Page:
Simplify GST: GST Council gets it right by easing rules but it must not stop with these steps

The transition to Goods and Services Tax (GST) is arguably the most ambitious economic reform undertaken thus far. It was years in the making as it needed a simultaneous buy-in from states and Centre. Now, a little more than three months after the transition, evidence suggests that it has been marred by tardy implementation. The root cause of implementation issues has been the Indian state’s tendency to micromanage economic activity which leads to high compliance costs. This, in turn, has a negative impact on job creation. Fortunately, a course correction has started.
Last week, GST Council announced measures to reduce compliance costs on smaller businesses and exporters. This is to be welcomed. But the council should not stop with these measures as a lot more has to be done to ease the process of doing business. For instance, initial GST data shows that almost 70% of the tax base contributes a mere 2% of the total tax collections. While these businesses are relatively unimportant from a revenue standpoint, they are integral to the economic ecosystem and a big source of jobs. It is essential to ensure small and medium businesses are not harmed on account of compliance costs.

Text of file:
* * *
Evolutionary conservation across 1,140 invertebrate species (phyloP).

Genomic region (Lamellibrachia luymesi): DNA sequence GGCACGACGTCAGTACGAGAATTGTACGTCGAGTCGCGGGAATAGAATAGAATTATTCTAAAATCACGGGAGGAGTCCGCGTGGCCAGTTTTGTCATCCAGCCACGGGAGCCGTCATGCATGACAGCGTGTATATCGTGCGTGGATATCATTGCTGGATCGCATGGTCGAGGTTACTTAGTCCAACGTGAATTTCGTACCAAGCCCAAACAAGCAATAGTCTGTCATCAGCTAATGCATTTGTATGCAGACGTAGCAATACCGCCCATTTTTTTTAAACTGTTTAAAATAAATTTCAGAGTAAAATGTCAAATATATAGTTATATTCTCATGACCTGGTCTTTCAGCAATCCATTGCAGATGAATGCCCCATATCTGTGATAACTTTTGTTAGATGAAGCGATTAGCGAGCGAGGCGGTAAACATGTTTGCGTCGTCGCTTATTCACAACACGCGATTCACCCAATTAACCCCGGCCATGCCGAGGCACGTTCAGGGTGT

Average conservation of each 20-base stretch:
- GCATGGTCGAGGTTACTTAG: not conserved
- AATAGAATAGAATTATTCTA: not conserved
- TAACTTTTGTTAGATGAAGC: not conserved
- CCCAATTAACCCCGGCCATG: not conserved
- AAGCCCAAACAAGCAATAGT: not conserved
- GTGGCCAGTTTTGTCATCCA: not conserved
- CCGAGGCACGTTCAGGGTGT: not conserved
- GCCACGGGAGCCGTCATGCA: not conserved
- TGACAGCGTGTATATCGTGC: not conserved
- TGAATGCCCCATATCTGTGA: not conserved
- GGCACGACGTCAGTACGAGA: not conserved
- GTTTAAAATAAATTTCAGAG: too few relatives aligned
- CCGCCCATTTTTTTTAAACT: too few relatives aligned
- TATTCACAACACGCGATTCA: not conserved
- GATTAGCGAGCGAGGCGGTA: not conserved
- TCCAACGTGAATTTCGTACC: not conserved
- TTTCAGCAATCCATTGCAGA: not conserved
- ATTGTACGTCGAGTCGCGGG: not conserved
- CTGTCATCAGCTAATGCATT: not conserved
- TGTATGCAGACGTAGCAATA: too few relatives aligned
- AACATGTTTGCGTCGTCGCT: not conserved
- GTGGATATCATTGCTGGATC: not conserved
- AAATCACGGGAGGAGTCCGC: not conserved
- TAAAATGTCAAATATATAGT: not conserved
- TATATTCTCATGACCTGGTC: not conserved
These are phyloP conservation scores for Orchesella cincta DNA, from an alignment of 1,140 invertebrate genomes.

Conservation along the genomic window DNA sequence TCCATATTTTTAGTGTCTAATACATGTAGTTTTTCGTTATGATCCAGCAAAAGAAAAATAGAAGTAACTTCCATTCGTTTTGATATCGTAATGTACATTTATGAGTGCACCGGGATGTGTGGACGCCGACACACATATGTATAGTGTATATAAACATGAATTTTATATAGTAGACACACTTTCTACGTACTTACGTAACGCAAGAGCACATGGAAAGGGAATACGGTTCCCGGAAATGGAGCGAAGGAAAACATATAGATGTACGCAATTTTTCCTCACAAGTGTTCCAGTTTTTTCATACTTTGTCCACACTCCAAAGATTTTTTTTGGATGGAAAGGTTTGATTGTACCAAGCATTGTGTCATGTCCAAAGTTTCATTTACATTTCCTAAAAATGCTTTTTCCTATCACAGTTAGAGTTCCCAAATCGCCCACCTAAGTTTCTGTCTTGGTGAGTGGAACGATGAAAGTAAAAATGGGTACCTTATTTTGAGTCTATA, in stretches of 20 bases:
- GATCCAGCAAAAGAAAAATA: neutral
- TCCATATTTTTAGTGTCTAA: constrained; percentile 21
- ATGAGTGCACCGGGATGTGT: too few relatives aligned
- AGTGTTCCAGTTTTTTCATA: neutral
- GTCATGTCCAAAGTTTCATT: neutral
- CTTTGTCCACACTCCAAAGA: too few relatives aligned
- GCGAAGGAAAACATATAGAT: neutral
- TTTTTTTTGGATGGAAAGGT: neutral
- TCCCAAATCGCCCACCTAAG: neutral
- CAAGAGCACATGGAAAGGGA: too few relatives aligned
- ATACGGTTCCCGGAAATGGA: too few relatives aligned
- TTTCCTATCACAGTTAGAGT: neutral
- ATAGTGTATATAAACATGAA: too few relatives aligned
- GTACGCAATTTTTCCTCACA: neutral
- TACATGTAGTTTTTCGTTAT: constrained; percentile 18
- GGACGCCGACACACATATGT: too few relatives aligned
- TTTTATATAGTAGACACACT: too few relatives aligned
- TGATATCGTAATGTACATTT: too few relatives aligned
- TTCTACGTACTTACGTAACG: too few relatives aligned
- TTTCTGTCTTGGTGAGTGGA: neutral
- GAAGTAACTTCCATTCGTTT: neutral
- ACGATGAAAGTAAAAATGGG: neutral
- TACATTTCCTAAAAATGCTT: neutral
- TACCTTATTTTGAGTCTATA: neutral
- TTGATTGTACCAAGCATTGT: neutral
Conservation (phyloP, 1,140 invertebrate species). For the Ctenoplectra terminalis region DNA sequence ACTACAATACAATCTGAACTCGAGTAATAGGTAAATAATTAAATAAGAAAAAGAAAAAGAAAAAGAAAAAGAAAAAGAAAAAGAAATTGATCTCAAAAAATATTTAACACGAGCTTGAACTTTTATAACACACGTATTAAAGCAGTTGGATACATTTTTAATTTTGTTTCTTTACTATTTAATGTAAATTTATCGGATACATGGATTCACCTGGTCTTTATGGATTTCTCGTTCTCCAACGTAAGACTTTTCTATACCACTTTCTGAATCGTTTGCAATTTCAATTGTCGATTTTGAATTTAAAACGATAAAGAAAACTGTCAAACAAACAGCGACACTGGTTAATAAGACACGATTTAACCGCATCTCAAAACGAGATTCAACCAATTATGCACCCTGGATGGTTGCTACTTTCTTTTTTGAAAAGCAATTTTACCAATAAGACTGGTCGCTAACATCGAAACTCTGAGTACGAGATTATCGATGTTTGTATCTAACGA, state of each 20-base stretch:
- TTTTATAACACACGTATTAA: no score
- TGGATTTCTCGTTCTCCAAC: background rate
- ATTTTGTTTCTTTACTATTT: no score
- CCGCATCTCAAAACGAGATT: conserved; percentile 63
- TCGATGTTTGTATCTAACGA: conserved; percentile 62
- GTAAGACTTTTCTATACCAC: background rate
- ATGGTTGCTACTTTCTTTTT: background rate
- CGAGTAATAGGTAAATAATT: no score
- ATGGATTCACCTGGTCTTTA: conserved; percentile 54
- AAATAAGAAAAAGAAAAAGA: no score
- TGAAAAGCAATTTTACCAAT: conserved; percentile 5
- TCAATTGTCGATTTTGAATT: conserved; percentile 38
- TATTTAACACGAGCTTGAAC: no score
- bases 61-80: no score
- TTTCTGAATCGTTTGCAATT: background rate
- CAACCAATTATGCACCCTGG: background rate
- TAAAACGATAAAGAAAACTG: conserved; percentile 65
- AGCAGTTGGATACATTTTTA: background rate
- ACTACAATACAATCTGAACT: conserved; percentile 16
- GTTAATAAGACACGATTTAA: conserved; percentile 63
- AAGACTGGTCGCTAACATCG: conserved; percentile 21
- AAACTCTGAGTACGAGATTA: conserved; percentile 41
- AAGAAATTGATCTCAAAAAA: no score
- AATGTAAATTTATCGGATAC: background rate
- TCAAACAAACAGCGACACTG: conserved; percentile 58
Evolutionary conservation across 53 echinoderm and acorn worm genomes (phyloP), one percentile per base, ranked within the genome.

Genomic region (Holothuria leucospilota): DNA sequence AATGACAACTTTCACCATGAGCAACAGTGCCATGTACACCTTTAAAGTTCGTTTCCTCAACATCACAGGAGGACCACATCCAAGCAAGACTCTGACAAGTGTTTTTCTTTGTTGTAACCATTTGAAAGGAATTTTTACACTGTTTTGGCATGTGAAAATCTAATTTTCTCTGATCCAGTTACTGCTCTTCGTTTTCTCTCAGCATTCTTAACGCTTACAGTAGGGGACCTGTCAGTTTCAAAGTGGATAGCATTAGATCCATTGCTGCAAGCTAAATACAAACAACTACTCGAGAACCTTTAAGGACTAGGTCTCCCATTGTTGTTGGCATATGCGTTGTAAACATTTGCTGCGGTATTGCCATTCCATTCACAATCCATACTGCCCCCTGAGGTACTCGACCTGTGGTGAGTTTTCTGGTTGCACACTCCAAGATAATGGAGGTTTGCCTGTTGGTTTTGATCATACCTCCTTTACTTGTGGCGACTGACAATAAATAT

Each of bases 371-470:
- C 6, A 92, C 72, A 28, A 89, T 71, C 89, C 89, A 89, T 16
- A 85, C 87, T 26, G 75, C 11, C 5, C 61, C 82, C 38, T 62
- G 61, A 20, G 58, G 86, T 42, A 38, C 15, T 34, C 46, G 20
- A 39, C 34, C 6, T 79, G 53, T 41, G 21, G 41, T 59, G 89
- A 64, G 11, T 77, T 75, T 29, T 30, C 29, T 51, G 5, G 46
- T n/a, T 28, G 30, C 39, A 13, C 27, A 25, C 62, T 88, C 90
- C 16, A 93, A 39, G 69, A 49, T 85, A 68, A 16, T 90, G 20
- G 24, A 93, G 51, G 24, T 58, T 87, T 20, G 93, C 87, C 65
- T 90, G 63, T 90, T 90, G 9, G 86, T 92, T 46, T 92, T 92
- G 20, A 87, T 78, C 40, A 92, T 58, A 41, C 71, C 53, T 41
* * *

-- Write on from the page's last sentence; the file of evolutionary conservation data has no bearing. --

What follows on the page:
One of the selling points of GST was that it would create a seamless national market, a true common market. However, some of the prevailing rules negate that idea. To illustrate, it makes no sense for companies operating nationally to register themselves in each state. Similarly, evidence suggests that states still act in ways that promotes their interests at the cost of allowing a common market to flourish. Consequently, the smooth flow of input tax credit is hindered. A common market needs an unhindered operation of the entire GST architecture.
Keeping the potential economic benefits of GST in mind, the council should work simultaneously on easing compliance burden and stabilising the system. The recent reduction in tax rates of some items is welcome but it is important to ensure that frequent changes are avoided after a thorough simplification has been effected. As important is the need to ensure that similar products are placed in the same tax slab to avoid unhealthy lobbying. All of these steps are essential if GST is to actualise the economic benefit of creation of a common market.